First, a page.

Devanagari letter र (R, more precisely ra in IAST or ISO 15919) and letter स (S, sa) are somewhat similar. The similarity is more apparent when comparing with sa:

Devanagari rā sa

What is the history and nature of this similarity (if not random)?


Earlier forms of the script such as Brahmi 𑀭 = r, 𑀲 = s as well as related script (Gurmukhi ਰ = r, ਸ = s), reveal that it is a coincidence. It is interesting to note that Tibetan ར = r, ས = s which are are significantly similar to Devanagari, but Bengali র = r, স = s which are not so similar. Yet Tibetan and Bengali scripts are classified as examples of Siddham scripts. The drawings in that page suggest that the seeds of similarity were present in that script, and developed independently in Devanagari and Tibetan.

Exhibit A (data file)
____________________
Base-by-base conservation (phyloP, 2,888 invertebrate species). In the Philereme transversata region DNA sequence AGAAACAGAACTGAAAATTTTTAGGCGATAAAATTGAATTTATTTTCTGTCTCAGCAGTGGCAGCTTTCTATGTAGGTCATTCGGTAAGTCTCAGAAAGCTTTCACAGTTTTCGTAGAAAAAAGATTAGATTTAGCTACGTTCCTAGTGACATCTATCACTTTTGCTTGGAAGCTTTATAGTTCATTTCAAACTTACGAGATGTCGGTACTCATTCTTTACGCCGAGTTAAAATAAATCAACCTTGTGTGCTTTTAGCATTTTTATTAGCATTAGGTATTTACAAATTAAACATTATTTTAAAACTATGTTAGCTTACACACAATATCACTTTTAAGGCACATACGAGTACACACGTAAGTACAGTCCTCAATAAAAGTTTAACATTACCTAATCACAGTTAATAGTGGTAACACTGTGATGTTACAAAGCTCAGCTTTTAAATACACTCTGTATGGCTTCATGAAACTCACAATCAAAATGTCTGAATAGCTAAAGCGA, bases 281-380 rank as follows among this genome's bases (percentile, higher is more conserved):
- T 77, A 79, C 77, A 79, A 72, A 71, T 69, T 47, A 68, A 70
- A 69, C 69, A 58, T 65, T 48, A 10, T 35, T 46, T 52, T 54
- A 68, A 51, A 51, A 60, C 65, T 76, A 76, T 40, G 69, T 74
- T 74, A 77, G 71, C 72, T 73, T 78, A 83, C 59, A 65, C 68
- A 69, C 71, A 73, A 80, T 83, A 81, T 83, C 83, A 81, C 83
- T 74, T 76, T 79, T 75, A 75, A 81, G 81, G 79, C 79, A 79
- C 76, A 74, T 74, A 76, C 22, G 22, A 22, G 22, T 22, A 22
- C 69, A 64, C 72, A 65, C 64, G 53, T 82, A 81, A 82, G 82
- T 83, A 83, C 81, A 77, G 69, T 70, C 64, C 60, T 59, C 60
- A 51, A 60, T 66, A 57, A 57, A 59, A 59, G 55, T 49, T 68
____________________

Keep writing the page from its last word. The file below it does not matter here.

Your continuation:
• that's Bengali so/sho, with an inherent vowel (the downstroke, cp. Arab. alef: "l"). The cho/so looks like a mirrored ri, whereas bho looks just like ri without the dot, and what would look like Devanagari Ra is actually ho (/ɦɔ~hɔ/). In the Siddham script, the horizontal stroke seen in Sa appears frequently to symbolize voicing or breathy voice (eg. jho), and there's a bare r marked by a ... dangling stroke. In Tibetan, Om is written in a conjunction of strokes: seems to contain syllabic r or h? This looks completely arbitrary, yes, still fascinating.
    – vectory
    Jun 17 '20 at 16:54

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